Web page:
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The oldest record I currently own is BENNY GOODMAN – The Famous 1938 Carnegie Hall Jazz Concert – Vol. 2, though the music in it is slightly preceded by The Swing Years Collector’s Edition, 1936-1946 (not pressed ’til 1966). I have other records which contain music written earlier (performed by Nat King Cole, BB King, etc), but the actual tracks weren’t laid down until the ’60s or later.

Goodman’s January 16, 1938 concert at Carnegie Hall in New York City was called “the single most important jazz or popular music concert in history: jazz’s ‘coming out’ party to the world of ‘respectable’ music.”(1) Put together by his publicist, Wynn Nathanson, Goodman’s performance made him the first jazz bandleader to perform at Carnegie Hall. Goodman was nervous about doing it, but his latest movie, Hollywood Hotel, had lines of fans waiting outside the Paramount lot to see him, so he went ahead. Why was he nervous? At the time, the Hall was considered “An import house of Old World traditions where snobby smirks toward American culture had a way of making status-sensitive Yankees feel like Babbitts for comparing Gershwin to Wagner or Tatum to Horowitz….”(2)

It’s important to know that this was one of the first public concerts to feature a racially integrated group, which helped to convince white audiences that jazz could be an “elevated” form of music, though they were aware of its beginnings with mostly-black bands. The show sold out, even with a higher than usual ticket price. It started with a couple of contemporary songs, segued into a history of jazz, including some guest appearances by Count Basie (his Hall debut) and members of the Duke Ellington band, before heading into the songs that had made Goodman famous. Lionel Hampton and Gene Krupa, shown in the photo below, were there, as were Buck Clayton, Johnny Hodges, Walter Page, Lester Young, Harry Carney, and Freddie Green.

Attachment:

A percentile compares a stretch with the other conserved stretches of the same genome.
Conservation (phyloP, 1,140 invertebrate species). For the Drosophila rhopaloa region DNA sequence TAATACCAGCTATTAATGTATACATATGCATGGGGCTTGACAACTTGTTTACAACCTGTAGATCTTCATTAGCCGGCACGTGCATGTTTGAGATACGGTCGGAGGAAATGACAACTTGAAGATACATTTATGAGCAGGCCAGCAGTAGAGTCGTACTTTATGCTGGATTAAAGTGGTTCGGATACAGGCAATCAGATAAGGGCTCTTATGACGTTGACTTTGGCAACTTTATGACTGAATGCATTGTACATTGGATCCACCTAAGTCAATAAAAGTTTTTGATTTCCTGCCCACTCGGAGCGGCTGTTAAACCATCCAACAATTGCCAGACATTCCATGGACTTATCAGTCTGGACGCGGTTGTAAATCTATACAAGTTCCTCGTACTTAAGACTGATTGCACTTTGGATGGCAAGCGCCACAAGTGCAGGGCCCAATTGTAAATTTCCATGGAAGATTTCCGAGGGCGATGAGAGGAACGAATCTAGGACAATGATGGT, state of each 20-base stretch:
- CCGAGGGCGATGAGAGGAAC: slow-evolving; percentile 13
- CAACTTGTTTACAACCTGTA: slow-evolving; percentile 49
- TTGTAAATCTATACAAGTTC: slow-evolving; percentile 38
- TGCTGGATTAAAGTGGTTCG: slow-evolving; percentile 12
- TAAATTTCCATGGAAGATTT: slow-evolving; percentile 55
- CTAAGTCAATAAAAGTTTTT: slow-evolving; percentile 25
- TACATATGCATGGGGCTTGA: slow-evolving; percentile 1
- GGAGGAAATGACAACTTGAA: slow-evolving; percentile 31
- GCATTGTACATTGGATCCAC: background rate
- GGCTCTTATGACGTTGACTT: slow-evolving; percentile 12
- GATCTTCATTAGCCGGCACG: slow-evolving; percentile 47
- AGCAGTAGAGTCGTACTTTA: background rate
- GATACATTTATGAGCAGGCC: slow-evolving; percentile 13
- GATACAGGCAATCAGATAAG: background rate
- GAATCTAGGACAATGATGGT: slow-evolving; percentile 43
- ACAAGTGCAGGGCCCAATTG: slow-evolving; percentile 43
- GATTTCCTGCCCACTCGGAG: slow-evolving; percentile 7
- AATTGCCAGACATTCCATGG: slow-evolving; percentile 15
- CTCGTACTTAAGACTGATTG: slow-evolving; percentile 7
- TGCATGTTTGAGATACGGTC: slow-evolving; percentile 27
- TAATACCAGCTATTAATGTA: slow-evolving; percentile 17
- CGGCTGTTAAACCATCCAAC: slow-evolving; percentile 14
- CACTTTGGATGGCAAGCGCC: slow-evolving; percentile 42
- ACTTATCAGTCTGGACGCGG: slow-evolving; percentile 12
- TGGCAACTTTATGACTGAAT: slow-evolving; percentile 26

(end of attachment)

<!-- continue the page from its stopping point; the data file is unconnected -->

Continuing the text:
The event—one of the first public concerts to feature a racially integrated group—helped elevate the status of swing music, and included some of the brightest jazz luminaries of the day. Count Basie, making his Carnegie Hall debut, appeared as a guest, and members of Duke Ellington’s orchestra also participated. Lionel Hampton and Gene Krupa, shown in this photo, were there, as were Buck Clayton, Johnny Hodges, Walter Page, Lester Young, Harry Carney, and Freddie Green.

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Read these things, the Nemo storm edition.

If you’re stuck inside with not much to do, take a look at the stories, essays, and interviews that have interested me this week:

Shimmer interviews my friend A.C. Wise, whose story “Tasting of the Sea” appears in issue #16.

Rose Lemberg collected speculative fiction poetry recommendations from various editors – read the list here.

Geoff Ryman’s famously sad novel, Was, is now available as an ebook from Weightless Books (their page has excerpts from the book).

Avi Steinberg talks writing and the Gilbert v Roth argument:

That’s the kind of a person it takes to be a writer: someone who’s zealous and ready to argue, someone who has Philip Roth tell him, “It’s torture, don’t do it,” and replies, “You had me at ‘torture.’ ” You don’t enter into it because it’s a great lifestyle decision—it isn’t—you do it because, for whatever reason, you believe in it, and you believe in it because, for whatever reason, you need to believe in it.

Discover News says readers grasp digital media (aka ebooks) just as well as print.